Don’t believe me?
I was raised in the Satanic Panic era where people really did throw record albums into pyres. I know people who did that. I didn’t – but I did get rid of cassette tapes that did not “honor god.” (Yeah, I think I’ll switch to using the little “g” here.) So when I read the passages of Christians ransacking homes and pulling out books, tossing them into flames I winced.
Think of the wonders of the world we try and analyze today including the great pyramids. Could the plans for those projects be among texts that were destroyed? Did you know great strides were made in science and medicine back then but eventually destroyed? Think of what we would know today if these texts endured? Maybe strides in the medical field would be such that loved ones would be here a bit longer due to advances in medicine lost to time that have taken centuries to recoup?
Of course, this is conjecture but it is a thought worth pondering.
Nixey’s use of creative nonfiction throughout the book is welcome as it renders the tome an enjoyable read. It’s helpful to imagine ourselves stepping back into the time periods she discusses. She also introduces us to lesser known individuals whose stories, such as Hypatia’s, are important and shocking to those of us raised in certain religious bubbles. She also mentions the likes of Nero, nefarious no matter your world view. Again, this book doesn’t always pelt Christians who destroyed historical knowledge; it exposes those against Christianity who did damage, too.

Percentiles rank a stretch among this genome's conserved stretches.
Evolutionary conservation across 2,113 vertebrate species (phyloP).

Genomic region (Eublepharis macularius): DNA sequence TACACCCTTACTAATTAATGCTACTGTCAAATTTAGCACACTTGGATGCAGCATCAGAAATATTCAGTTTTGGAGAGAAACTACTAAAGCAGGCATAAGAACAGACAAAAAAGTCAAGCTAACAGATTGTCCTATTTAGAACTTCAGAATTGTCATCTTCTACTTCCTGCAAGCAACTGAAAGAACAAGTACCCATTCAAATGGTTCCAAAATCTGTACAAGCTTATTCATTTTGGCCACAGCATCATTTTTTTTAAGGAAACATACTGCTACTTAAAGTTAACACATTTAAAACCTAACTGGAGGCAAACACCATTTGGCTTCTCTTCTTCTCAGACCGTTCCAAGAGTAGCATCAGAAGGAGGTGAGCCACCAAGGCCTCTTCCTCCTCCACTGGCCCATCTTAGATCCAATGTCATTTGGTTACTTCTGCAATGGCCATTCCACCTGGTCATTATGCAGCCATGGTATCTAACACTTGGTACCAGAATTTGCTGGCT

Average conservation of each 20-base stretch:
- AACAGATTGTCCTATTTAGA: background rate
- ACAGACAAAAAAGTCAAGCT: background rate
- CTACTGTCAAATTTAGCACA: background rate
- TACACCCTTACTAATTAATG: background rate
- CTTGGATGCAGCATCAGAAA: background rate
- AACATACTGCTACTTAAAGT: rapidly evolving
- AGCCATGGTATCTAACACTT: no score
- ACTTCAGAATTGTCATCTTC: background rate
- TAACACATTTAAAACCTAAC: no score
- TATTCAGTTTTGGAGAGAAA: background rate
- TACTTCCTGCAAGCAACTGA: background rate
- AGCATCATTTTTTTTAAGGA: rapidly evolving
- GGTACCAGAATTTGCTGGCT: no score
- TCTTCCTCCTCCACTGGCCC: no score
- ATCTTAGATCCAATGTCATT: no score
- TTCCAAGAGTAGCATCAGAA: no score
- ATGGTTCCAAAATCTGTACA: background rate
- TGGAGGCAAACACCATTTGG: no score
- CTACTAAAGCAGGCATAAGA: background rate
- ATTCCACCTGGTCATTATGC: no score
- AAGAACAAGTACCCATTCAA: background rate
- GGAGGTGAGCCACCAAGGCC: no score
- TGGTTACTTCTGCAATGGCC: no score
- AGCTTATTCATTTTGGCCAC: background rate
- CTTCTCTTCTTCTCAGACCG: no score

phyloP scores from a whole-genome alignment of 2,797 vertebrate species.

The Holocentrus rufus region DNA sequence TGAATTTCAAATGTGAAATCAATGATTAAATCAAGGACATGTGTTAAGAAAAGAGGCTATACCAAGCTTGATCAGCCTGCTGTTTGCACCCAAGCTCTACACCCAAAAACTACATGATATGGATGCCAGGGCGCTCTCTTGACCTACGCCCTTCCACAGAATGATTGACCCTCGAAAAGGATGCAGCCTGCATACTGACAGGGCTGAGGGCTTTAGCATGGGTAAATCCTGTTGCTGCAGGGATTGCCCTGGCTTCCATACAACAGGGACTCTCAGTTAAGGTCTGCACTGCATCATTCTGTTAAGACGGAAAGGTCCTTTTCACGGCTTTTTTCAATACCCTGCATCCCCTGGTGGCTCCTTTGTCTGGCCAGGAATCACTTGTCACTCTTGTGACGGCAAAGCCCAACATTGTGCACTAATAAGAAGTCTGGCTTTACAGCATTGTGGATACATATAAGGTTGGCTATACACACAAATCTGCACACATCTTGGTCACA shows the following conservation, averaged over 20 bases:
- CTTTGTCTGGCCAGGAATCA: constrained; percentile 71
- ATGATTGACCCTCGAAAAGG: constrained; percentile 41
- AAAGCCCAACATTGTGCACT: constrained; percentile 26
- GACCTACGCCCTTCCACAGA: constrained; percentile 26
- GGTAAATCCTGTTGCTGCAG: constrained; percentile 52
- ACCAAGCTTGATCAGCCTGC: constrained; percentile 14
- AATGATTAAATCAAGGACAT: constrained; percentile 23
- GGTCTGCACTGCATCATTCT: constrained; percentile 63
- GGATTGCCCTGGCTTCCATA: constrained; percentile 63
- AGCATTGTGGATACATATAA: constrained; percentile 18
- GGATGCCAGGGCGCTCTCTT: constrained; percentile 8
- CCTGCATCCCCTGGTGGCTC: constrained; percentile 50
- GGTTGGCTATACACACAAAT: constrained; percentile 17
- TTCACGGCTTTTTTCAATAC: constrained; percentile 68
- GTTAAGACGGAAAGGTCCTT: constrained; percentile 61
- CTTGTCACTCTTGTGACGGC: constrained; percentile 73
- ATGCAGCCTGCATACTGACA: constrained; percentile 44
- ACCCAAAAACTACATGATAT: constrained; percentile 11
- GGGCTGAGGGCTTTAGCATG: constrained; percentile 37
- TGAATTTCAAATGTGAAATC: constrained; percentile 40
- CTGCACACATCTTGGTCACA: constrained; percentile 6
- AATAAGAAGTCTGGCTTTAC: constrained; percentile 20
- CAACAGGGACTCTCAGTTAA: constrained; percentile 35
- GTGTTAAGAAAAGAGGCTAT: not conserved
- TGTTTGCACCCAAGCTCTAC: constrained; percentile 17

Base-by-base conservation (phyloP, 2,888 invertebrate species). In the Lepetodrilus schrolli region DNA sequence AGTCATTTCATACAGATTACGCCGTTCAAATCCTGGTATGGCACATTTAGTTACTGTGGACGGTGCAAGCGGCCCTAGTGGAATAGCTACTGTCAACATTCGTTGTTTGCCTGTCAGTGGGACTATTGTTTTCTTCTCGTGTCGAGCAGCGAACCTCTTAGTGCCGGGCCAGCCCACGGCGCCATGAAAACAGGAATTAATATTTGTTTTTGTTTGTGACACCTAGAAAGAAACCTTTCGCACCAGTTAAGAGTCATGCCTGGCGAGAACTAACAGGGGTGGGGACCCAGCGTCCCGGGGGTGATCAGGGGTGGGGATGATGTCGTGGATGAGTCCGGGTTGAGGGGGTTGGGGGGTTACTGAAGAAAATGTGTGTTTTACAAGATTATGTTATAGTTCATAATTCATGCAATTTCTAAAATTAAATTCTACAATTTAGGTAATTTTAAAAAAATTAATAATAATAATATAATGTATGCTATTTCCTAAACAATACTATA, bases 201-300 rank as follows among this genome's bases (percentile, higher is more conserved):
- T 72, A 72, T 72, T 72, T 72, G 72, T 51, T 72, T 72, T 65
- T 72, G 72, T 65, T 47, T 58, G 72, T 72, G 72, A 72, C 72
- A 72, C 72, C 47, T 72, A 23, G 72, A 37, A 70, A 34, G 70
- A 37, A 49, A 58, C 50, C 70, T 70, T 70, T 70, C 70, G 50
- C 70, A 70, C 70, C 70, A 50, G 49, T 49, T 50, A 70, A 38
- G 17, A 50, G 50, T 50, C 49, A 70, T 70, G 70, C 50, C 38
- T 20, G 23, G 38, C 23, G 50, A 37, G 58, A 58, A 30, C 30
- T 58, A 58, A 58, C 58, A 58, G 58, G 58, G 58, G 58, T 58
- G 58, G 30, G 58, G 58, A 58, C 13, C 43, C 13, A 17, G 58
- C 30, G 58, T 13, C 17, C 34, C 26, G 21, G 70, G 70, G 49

There is much more to the book than what I’ve included in my review of The Darkening Age: The Christian Destruction of the Classical World and it’s always best if you go to the source and read it for yourself, isn’t it? Hers isn’t just a story of the past; it’s a story of how that past influences the present. In some ways it works as a cautionary tale for any religion or cause working to delete all evidence of any and every thing that runs counter to one’s worldview.
Would I recommend The Darkening Age: The Christian Destruction of the Classical World by Catherine Nixey? It depends. For some, I truly do believe it will be a bit much. For others, it works as a liberating view into a storied past that needs more unbiased light shed upon it, not less. And this light must penetrate into Christian corners as well as so-called “pagan.”
Shelf notes: The binding is dark, unlike the cover, which can make it elusive to find on the shelf.